Will Spears has his sister, Jasmine, to thank for getting him into altar serving last spring.
Jasmine, a veteran altar server, was making her confirmation, and thus was unable to don her alb and serve at the confirmation Mass in the Spears family’s home parish of Blessed Trinity in New Orleans.
“So I told them to pick Will,” chuckled Jasmine, a senior at Cabrini High.
Since that time, Will, a 12-year old sixth grader at St. Stephen School, has enjoyed holding the lectionary for his pastor, Father John Asare-Dankwah, and carrying the cross at the beginning and end of Mass. But it’s what he picks up outside of church that occupies most of his time these days: a baseball.
Will, a gifted athlete who plays on St. Stephen’s flag football, basketball and indoor ball teams, spent part of last summer in the Baseball Hall of Fame town of Cooperstown, N.Y., as a competitor in the “Little Majors” tournament. His Kenner-based team of 12- and-13-year-old boys, nicknamed “The Bayou Bombers,” placed 23rd out of the 105 competing teams. Although he and his teammates failed to take the Little Majors title, Will, a 5-foot-9 right-hander, pitched a no-hitter in one of the tournament’s six-inning games.
“It was fun! It felt like we were playing in the major leagues,” said Will, alluding to the stadium’s beautiful field and the contest’s authentic baseball uniforms and baseball-card-like photographs taken of players kneeling with their bat and ball.
Tournament play in Cooperstown was preceded by an intensive training camp in which players were sequestered from their families for a week and given their own lockers and dorm rooms. Another cool amenity on the Cooperstown diamond was having access to a piece of equipment that measured the speed of each pitch. Will’s fast ball was clocked at 80 mph. and his curveball – his favorite pitch, along with the knuckleball – was clocked at 67 mph.
If pitching a no-hitter weren’t thrilling enough, Will also hit a solo home run while at Cooperstown, launching the long ball after receiving the very first pitch of his first at-bat.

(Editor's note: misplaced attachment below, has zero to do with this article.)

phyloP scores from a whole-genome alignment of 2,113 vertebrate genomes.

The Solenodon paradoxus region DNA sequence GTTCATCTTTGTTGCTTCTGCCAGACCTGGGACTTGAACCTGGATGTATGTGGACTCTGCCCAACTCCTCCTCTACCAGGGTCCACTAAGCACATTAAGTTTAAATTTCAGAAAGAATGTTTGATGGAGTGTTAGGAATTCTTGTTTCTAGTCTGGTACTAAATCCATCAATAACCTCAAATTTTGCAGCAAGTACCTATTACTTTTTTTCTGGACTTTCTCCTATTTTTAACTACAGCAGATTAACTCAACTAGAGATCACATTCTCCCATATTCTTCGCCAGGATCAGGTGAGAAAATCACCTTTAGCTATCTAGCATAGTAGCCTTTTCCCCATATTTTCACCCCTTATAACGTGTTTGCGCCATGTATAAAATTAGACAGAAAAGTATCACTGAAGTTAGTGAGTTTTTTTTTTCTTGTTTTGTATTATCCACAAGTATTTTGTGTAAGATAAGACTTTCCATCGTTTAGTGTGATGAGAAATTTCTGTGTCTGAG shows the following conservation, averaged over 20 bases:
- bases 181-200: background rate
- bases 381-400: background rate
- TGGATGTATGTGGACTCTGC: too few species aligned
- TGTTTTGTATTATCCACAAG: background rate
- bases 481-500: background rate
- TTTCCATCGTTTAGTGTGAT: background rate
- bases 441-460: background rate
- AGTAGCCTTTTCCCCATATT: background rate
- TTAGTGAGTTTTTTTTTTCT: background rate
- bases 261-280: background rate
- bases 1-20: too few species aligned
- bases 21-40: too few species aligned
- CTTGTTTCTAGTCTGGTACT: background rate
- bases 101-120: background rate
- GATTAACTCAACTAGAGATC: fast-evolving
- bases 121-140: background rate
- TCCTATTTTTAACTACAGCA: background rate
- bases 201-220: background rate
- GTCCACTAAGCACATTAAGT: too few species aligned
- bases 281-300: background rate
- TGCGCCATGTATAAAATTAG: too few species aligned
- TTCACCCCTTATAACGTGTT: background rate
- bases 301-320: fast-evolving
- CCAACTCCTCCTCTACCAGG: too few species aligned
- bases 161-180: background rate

Still, Will, who plays centerfield when he’s not pitching, said he would rather be on the pitcher’s mound than behind the plate.
“You can get your hands on the ball and you can hold your team up and keep them in charge of the game,” he said, adding that he hopes to play baseball for either St. Augustine, Holy Cross or Brother Martin when he gets to high school.
“Baseball is a danky game,” Will said, using a slang term for fun. “You have to pay attention the whole game and use your skills.”
Will’s mother, Joanne Spears, calls his gift for pitching “a blessing from God” that was spotted by coaches when Will was an 8-year-old player at Carrollton Playground.
“He just started throwing the ball, and they said, ‘Where did he get this arm from?’” Spears recalled, adding that her son was also made a centerfielder because he was the only player who could catch a fly deep in the park and get it to home plate in time to get runners out.
Spears is proudest of how her son has become a mentor to younger players, recalling how he recently showed a youngster how to throw his trademark curve ball.
“To me it’s amazing,” Spears said. “That’s my son, and little kids are looking up to him.”
When Will isn’t serving Masses at Blessed Trinity, he plays the drums in the choir at the 10 a.m. Mass. Otherwise, he’s off to the pitcher’s mound for hours of practice.
“I want to pitch for the major leagues,” Will said, “but if baseball doesn’t work out, I want to be a pediatrician.”